Direct-to-Consumer (DTC) brands continue to reach unexpected heights.
They’re becoming quite the popular alternative to traditional retailers. Sixty-five percent of Americans plan to buy from a DTC brand at least once in 2022.
But what has driven this success? Well, DTC brands do things differently from the conventional model.
It’s all about the powerful combination of a disruptive product and an obsessive focus on the customer experience. And, of course, the marketing strategies that highlight these elements.
So, in this post, you’ll see seven best-in-class DTC marketing strategies from top brands. Learn from them, emulate them, and kill it just like they are.
7 Best DTC Marketing Examples
1. Get Interactive with a Quiz (Dollar Shave Club)
2. Use First-Party Data to Tailor Messaging (Philips Hue)
3. Focus On Authentic Storytelling (Lovevery)
4. Create and Utilize Brand Evangelists (Lively)
5. Partner With Another Brand (Lettuce Grow x Brightland)
6. Try Out Less-Saturated Marketing Channels (WHOOP)
What Is DTC Marketing?
Direct-to-consumer brands cut out the people in the middle to bring products from the manufacturer straight to the customer’s doorstep. As such, they’re in charge of the entire marketing process and don’t rely on others to market or sell their products.
This certainly has its benefits.
DTC brands are in control every step of the way through the awareness, interest, desire, and action stages. This means they can create smooth, personalized experiences across the marketing funnel. And collect marketing data across the customer journey to increase performance and aid growth.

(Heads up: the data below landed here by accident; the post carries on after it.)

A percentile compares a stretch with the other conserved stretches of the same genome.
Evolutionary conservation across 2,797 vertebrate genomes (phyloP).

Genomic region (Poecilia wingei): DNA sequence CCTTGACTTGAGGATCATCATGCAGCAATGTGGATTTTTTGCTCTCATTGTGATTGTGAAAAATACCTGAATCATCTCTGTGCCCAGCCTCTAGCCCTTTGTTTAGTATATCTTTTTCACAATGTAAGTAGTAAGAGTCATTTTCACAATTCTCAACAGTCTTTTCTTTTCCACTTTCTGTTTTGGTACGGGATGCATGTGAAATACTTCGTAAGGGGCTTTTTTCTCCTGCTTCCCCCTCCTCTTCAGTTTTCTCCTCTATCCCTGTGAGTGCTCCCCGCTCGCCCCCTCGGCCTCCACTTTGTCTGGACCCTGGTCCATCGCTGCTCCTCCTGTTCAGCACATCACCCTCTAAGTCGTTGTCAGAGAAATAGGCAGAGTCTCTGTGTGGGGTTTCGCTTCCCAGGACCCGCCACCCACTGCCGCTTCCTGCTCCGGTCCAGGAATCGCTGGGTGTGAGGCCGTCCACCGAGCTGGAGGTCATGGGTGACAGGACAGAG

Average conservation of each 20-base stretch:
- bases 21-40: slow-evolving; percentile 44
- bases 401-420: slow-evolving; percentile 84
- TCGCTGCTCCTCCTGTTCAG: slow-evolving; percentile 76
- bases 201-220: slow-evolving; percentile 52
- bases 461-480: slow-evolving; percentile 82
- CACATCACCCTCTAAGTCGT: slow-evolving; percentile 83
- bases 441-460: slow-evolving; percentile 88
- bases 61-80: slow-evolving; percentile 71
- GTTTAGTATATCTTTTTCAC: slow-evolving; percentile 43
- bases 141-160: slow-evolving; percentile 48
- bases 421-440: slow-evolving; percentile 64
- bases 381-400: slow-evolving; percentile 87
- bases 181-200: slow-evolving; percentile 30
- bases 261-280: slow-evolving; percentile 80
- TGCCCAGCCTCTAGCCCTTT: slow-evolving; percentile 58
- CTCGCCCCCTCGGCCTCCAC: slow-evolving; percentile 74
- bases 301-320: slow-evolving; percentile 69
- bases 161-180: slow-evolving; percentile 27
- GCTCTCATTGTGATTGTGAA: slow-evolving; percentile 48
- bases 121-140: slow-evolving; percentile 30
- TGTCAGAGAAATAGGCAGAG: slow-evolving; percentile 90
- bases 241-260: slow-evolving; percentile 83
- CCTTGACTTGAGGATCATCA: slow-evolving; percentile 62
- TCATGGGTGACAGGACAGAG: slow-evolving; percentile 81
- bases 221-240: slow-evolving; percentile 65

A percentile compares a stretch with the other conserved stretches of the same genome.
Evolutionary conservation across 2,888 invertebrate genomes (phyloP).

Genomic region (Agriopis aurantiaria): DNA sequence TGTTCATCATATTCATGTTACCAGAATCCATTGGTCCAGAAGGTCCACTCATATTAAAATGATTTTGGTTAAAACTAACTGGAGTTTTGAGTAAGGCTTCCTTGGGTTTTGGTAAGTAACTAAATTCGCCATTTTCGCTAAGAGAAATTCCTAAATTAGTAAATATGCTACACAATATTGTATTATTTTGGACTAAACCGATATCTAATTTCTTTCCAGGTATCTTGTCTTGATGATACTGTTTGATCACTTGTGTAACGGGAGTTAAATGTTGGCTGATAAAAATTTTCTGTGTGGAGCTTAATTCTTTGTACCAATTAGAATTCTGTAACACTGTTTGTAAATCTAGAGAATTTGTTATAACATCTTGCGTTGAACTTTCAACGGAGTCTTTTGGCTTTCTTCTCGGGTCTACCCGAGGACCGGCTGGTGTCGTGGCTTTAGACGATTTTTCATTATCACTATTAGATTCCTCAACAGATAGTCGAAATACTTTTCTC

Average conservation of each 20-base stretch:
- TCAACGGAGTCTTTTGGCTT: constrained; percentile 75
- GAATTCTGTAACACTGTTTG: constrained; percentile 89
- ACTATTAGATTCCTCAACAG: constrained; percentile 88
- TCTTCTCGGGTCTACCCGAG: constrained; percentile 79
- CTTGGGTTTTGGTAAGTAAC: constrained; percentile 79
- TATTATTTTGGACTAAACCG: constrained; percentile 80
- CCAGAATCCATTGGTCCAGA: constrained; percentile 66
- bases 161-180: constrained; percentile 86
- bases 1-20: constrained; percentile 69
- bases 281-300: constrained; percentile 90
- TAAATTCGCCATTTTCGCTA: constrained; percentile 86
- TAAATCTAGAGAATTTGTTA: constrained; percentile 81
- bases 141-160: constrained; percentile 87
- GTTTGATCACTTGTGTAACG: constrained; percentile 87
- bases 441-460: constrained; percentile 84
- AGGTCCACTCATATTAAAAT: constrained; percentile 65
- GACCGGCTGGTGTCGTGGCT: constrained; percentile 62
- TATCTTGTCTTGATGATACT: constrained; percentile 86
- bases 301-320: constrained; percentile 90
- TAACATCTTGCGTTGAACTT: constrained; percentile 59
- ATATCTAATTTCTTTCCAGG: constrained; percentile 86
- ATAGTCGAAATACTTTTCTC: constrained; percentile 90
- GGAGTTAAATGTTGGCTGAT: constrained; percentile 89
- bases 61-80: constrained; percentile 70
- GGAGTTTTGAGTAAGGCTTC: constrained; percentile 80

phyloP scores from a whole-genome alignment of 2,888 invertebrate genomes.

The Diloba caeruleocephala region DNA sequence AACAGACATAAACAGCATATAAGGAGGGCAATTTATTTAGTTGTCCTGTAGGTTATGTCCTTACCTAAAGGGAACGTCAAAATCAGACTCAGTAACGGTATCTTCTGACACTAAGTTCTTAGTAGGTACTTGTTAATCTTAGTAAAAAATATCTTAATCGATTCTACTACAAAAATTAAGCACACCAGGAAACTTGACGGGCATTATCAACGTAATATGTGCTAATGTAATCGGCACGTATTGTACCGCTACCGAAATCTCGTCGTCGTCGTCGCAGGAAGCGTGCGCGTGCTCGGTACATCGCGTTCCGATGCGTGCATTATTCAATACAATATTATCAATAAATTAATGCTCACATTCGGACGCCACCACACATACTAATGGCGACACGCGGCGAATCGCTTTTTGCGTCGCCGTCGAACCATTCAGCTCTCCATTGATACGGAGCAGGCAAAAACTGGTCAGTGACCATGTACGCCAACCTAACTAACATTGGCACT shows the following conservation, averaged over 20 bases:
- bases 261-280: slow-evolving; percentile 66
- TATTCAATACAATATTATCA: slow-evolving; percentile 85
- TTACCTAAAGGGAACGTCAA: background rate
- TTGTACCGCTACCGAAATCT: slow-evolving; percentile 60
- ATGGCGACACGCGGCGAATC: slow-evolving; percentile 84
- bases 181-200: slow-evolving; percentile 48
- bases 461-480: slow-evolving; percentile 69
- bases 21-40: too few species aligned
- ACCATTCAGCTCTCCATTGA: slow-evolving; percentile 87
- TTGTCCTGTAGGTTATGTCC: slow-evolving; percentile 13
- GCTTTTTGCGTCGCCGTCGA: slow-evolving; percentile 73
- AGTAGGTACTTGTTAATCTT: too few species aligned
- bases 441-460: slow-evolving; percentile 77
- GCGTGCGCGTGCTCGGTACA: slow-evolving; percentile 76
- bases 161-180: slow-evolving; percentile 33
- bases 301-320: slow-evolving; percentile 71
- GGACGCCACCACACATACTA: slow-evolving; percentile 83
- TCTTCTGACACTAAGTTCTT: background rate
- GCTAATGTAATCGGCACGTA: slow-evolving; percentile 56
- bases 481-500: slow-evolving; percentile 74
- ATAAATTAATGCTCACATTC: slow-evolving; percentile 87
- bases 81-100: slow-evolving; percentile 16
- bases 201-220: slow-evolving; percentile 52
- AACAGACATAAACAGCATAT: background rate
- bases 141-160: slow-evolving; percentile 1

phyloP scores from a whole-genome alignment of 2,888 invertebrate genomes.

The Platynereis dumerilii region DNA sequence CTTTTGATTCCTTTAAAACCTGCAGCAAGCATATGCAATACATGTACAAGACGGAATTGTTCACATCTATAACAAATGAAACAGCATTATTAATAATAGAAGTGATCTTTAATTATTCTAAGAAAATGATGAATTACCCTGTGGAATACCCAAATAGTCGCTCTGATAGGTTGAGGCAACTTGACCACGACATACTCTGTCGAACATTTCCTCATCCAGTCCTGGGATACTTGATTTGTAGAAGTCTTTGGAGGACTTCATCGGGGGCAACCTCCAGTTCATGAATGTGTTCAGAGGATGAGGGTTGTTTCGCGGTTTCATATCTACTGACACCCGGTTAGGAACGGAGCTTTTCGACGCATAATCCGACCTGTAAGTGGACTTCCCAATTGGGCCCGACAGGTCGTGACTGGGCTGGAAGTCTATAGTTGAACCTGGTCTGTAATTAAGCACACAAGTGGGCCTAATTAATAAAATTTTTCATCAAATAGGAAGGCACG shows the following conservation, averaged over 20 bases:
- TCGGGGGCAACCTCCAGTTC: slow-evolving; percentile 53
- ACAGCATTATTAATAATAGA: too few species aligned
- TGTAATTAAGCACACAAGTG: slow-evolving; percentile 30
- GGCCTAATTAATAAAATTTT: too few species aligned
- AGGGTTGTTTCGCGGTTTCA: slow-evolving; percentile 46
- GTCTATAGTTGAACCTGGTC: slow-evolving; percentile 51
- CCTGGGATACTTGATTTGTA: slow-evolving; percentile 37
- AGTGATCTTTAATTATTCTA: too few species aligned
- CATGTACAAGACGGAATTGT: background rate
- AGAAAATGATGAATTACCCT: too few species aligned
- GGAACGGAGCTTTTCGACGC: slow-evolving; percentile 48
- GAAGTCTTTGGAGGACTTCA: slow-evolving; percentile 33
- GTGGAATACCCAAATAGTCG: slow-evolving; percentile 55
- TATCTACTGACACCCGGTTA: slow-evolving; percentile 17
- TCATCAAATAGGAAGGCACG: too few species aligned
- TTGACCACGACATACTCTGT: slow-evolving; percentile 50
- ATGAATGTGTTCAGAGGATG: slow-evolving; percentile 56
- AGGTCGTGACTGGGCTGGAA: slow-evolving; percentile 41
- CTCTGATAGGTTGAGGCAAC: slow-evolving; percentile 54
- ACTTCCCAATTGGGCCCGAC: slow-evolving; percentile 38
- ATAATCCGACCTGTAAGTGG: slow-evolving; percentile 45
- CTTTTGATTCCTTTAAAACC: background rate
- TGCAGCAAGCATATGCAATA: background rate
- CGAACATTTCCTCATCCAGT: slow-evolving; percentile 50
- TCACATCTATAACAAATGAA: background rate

This is what enables DTC brands to do things differently. For instance, there’s a greater focus on aspects such as branding, relationship building, and journey optimization.
Now let’s get into what you’ve all been waiting for *drum roll* some of the specific strategies top DTC brands use to market to their audiences.
1. Get Interactive with a Quiz
Quizzes are one of the first steps in the DTC marketing playbook. Use them to generate leads and collect data on customers.
But, with every customer and her gerbil so concerned about data protection these days, why are potential DTC customers so happy to partake in interactive quizzes?
As they’re so spoiled for choice, consumers want to and can find products or services closely catered to them and their lifestyles. So they know that by sharing their info in a quiz, this is what they’ll get in return.
The first thing you see on Dollar Shave Club’s homepage is a quiz.
They use it to turn browsers into loyal customers from the very beginning.
With carefully personalized product recommendations that genuinely help the customer, Dollar Shave Club is more likely to get the product offering right the first time. Thus, the customer is more likely to stick around for longer.
Furthermore, the initial questions ask consumers what they shave and how often.
This is smart from a marketing perspective. It allows Dollar Shave Club to recommend a delivery frequency for their subscriptions based on the customer’s choice. It adds to the perception that the brand is catering to the customer’s precise needs rather than just selling as much as possible.